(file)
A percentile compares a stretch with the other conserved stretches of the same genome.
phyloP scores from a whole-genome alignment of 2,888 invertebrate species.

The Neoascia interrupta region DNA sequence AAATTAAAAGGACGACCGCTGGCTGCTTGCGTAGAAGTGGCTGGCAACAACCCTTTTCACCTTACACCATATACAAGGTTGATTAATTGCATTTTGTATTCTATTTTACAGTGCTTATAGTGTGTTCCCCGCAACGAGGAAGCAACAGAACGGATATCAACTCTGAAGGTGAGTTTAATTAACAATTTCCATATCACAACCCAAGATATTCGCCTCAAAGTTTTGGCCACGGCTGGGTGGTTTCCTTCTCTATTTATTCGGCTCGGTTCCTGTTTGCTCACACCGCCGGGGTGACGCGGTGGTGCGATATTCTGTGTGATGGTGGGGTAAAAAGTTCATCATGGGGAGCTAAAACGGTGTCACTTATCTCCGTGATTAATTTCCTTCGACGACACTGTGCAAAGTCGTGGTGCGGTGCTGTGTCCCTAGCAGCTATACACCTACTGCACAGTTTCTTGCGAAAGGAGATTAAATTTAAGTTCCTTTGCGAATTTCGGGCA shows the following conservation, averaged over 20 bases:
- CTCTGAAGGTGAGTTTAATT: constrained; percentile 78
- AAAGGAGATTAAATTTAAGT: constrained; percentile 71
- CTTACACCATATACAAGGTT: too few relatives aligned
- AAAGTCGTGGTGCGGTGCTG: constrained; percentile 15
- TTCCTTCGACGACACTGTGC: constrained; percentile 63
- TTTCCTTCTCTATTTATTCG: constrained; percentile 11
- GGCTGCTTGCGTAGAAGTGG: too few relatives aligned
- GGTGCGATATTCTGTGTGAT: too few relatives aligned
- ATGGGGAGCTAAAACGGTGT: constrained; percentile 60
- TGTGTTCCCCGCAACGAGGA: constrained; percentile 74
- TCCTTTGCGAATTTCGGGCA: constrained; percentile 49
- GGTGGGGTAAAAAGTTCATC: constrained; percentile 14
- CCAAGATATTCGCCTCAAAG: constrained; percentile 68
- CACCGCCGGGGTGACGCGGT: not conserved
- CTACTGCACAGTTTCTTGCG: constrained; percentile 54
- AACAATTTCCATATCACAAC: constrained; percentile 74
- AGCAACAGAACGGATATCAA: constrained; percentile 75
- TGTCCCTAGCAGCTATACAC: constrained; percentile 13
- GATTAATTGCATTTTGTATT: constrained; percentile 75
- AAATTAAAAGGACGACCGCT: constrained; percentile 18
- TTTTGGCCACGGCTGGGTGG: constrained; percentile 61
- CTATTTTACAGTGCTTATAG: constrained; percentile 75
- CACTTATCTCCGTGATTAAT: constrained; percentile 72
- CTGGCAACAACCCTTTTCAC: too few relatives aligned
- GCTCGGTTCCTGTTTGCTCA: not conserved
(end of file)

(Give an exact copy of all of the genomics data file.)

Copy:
A percentile compares a stretch with the other conserved stretches of the same genome.
phyloP scores from a whole-genome alignment of 2,888 invertebrate species.

The Neoascia interrupta region DNA sequence AAATTAAAAGGACGACCGCTGGCTGCTTGCGTAGAAGTGGCTGGCAACAACCCTTTTCACCTTACACCATATACAAGGTTGATTAATTGCATTTTGTATTCTATTTTACAGTGCTTATAGTGTGTTCCCCGCAACGAGGAAGCAACAGAACGGATATCAACTCTGAAGGTGAGTTTAATTAACAATTTCCATATCACAACCCAAGATATTCGCCTCAAAGTTTTGGCCACGGCTGGGTGGTTTCCTTCTCTATTTATTCGGCTCGGTTCCTGTTTGCTCACACCGCCGGGGTGACGCGGTGGTGCGATATTCTGTGTGATGGTGGGGTAAAAAGTTCATCATGGGGAGCTAAAACGGTGTCACTTATCTCCGTGATTAATTTCCTTCGACGACACTGTGCAAAGTCGTGGTGCGGTGCTGTGTCCCTAGCAGCTATACACCTACTGCACAGTTTCTTGCGAAAGGAGATTAAATTTAAGTTCCTTTGCGAATTTCGGGCA shows the following conservation, averaged over 20 bases:
- CTCTGAAGGTGAGTTTAATT: constrained; percentile 78
- AAAGGAGATTAAATTTAAGT: constrained; percentile 71
- CTTACACCATATACAAGGTT: too few relatives aligned
- AAAGTCGTGGTGCGGTGCTG: constrained; percentile 15
- TTCCTTCGACGACACTGTGC: constrained; percentile 63
- TTTCCTTCTCTATTTATTCG: constrained; percentile 11
- GGCTGCTTGCGTAGAAGTGG: too few relatives aligned
- GGTGCGATATTCTGTGTGAT: too few relatives aligned
- ATGGGGAGCTAAAACGGTGT: constrained; percentile 60
- TGTGTTCCCCGCAACGAGGA: constrained; percentile 74
- TCCTTTGCGAATTTCGGGCA: constrained; percentile 49
- GGTGGGGTAAAAAGTTCATC: constrained; percentile 14
- CCAAGATATTCGCCTCAAAG: constrained; percentile 68
- CACCGCCGGGGTGACGCGGT: not conserved
- CTACTGCACAGTTTCTTGCG: constrained; percentile 54
- AACAATTTCCATATCACAAC: constrained; percentile 74
- AGCAACAGAACGGATATCAA: constrained; percentile 75
- TGTCCCTAGCAGCTATACAC: constrained; percentile 13
- GATTAATTGCATTTTGTATT: constrained; percentile 75
- AAATTAAAAGGACGACCGCT: constrained; percentile 18
- TTTTGGCCACGGCTGGGTGG: constrained; percentile 61
- CTATTTTACAGTGCTTATAG: constrained; percentile 75
- CACTTATCTCCGTGATTAAT: constrained; percentile 72
- CTGGCAACAACCCTTTTCAC: too few relatives aligned
- GCTCGGTTCCTGTTTGCTCA: not conserved